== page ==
Pinoys from Sabah arrive in Tawi-Tawi

Angela Casauay

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About 120 Filipinos arrive in Bongao, Tawi-Tawi Friday night, to escape violence in Sabah

HOME. Filipinos living in Sandakan, Sabah arrive in Bongao, Tawi-Tawi following the bloody Sabah standoff. Photo by Angela Casauay

TAWI-TAWI, Philippines  – On board two boats and with children in tow, about 120 Filipinos living in Sandakan, Sabah, arrived in the capital town of Bongao, shortly past 8pm Friday, March 8.

They’re among the hundreds of Filipinos — more than 400 so far — who have left Sabah since the 3-week standoff between the armed followers of the Sultan of Sulu and Malasyian security forces turned bloody on March 1.

The evacuees were escorted by the Philippine Navy patrol ship BRP Sultan Kudarat, which intercepted them while they were on their way to Bongao.

Some of those we interviewed said they don’t think they’d go back to Sabah. “We can’t find jobs anymore,” said one in Filipino. Most of them don’t have legal papers to stay long enough in Sabah.

PH asks Malaysia for access to Filipinos in Sabah
On Friday, the Philippines sent yet another note verbale to Malaysia to seek clearance for the entry of a humanitarian mission that will assist detained Filipinos in Sabah. This request is contained in 4 previous note verbale to Malaysia — to no avail.
“We have asked the Malaysian government to treat our people under their custody humanely. That’s our continuing approach. We expect and we have already informed the Malaysian Embassy that our Philippine Embassy team in Lahad Datu be given full access to the Filipinos,” Presidential Spokesman Edwin Lacierda said.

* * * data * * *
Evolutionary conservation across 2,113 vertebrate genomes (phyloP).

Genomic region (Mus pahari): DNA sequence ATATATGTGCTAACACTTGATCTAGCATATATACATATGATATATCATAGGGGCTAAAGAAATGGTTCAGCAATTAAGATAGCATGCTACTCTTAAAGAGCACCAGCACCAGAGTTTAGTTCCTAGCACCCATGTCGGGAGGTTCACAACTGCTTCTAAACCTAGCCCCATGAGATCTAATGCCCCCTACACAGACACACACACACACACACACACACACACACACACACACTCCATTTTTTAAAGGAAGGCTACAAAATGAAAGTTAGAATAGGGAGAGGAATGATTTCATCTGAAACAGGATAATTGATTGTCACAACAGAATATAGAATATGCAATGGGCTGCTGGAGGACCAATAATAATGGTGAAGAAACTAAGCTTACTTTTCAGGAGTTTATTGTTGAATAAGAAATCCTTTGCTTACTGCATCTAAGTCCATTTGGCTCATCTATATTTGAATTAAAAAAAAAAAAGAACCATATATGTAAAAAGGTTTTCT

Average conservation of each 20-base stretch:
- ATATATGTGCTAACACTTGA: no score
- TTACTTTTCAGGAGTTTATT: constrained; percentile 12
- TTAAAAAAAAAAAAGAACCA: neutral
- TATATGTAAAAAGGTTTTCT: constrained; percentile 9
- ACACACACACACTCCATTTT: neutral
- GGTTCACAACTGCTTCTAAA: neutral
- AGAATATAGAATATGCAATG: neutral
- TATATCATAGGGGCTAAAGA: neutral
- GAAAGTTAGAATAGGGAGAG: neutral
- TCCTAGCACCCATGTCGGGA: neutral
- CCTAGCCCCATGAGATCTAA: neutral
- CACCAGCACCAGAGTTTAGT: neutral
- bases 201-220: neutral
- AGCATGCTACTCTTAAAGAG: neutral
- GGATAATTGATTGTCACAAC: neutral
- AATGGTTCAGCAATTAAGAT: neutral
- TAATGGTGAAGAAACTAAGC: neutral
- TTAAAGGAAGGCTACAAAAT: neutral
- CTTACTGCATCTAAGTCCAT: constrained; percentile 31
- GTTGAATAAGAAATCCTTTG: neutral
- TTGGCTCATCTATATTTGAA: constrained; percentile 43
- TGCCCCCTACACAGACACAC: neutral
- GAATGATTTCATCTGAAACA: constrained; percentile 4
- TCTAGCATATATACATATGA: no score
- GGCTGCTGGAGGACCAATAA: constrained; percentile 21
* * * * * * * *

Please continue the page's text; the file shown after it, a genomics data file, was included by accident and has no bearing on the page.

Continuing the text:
The Philippine government also wants to be able to assist Filipinos who are affected by the hostilities. There are estimated 800,000 Filipinos Malaysia, mostly in Sabah.
RELIEF. Food was served before the evacuees went through processing and documentation.  
Department of Foreign Affairs spokesperson Raul Hernandez said Secretary Albert del Rosario is also “in contact on a daily basis with the Foreign Minister and other officials of Malaysia.”

Hernandez said Del Rosario, in his trip to Malaysia, followed up on the country’s requests for the following:

  • full briefing on the situation
  • exercise maximum tolerance to avert further loss of lives
  • clearance for the Philippine Navy ship to proceed to Lahad Datu
  • for humanitarian and consular services to be made available to the Filipinos in Lahad Datu
  • consideration for women and other civilians not involved in the hostilities to be able to exit the area of conflict
Hernandez said the requests “are still being considered in light of the security environment.”

Task Force Tabang Basulta

In Bongao, Red Cross staff members have started interviewing them for documentation. Local officials here said they will spend the night at the Maharadika Institute of Technology. At least 7 elementary schools here are also prepared to accommodate evacuees.

A crisis management committee called Task Force Tabang Basulta (Basllan, Sulu, Tawi-Tawi) has been convened to take care of the returning Filipinos.

On Thursday, March 7, at least 55 returning Filipinos also arrived in Siasi, Sulu. A few days earlier, government said they had monitored the arrival of more than 300 Filipinos from Sabah since the start of the conflict last February 9.

Hernandez said there are arrangements in Malaysia, too. “The DFA, particularly our Embassy in Kuala Lumpur, has a contingency plan in place to quickly extend consular and humanitarian assistance to the affected Filipinos. Meanwhile, DOLE has activated an inter-agency Task Force Malaysia to coordinate and monitor the assistance to returnees at the one-stop centers in Zamboanga City and Bongao, Tawi-Tawi,” Hernandez said.

The armed followers of Sultan Jamalul Kiram III declared a ceasefire Thursday, but Malaysia refused to match it, asking them instead to surrender.

Malaysia said it had arrested over 60 Filipinos over the conflict and that 52 have been killed in the standoff, 8 of whom are Malaysian policemen.

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